Washington State Climatologist Nicholas Bond explains warm ocean mass and weather.
In his editorial Twice Zero, the editor of Cascadia Weekly notes the recent Washington Supreme Court ruling against Whatcom County for not protecting public water, as required under Washington law. Additionally, he criticizes Whatcom County government for hiding behind a volunteer advisory Water Resource planning group as a substitute for executive action consistent with the law.
As the original Water Resources delegate for the environmental caucus, representing organizations that included North Cascades Audubon Society and the Whatcom County Land Trust, I couldn’t agree more. We were merely an advisory body from the outset.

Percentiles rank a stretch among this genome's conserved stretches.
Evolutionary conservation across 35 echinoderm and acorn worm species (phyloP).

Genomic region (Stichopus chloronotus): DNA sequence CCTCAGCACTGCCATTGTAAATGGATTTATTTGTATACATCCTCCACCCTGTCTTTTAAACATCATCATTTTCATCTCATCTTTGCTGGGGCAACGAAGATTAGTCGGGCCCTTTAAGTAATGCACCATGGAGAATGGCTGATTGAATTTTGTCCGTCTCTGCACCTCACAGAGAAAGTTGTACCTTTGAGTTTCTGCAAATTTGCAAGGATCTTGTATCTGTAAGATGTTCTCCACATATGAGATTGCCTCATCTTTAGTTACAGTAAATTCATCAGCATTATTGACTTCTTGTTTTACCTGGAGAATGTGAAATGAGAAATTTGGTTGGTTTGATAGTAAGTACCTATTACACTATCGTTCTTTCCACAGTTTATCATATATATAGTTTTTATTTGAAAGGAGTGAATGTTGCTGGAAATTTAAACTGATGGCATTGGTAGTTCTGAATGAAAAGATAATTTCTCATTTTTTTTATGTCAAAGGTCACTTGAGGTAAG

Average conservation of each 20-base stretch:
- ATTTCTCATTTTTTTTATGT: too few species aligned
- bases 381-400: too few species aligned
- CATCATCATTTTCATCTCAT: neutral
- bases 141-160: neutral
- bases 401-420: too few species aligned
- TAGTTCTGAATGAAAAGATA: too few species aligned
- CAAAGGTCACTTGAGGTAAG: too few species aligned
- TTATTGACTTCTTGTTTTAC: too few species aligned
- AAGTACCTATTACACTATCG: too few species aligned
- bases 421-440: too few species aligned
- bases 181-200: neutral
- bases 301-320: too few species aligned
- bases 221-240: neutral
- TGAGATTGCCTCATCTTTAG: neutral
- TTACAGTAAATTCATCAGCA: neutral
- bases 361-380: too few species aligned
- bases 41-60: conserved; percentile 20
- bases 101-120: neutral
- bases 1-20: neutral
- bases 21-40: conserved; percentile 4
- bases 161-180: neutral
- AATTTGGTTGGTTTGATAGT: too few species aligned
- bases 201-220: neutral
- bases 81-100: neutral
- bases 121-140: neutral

When the Building Industry Association sabotaged Washington’s Growth Management law–by hiring agents to recruit vigilantes to threaten our constituency and the tribes–Whatcom County government embarked on a twenty-year journey of lawlessness. This outlaw behavior, which Whatcom Environmental Council opposed in numerous legal battles 1994-1996, was exacerbated by the lack of enforcement by the office of the Governor, who has the sole authority to withhold state funding until the county comes into compliance with the law.
Perhaps of interest to readers, the first Washington Supreme Court ruling against Whatcom County for failing to protect public water resources was in June 1994.
In the heart of the Salish Sea, 70 kilometres west of Victoria, the Jordan River–once a ‘Garden of Eden’–is now devoid of life. Copper mining 40 years ago, and its residue, wiped out the salmon runs that supported the Pacheedaht people.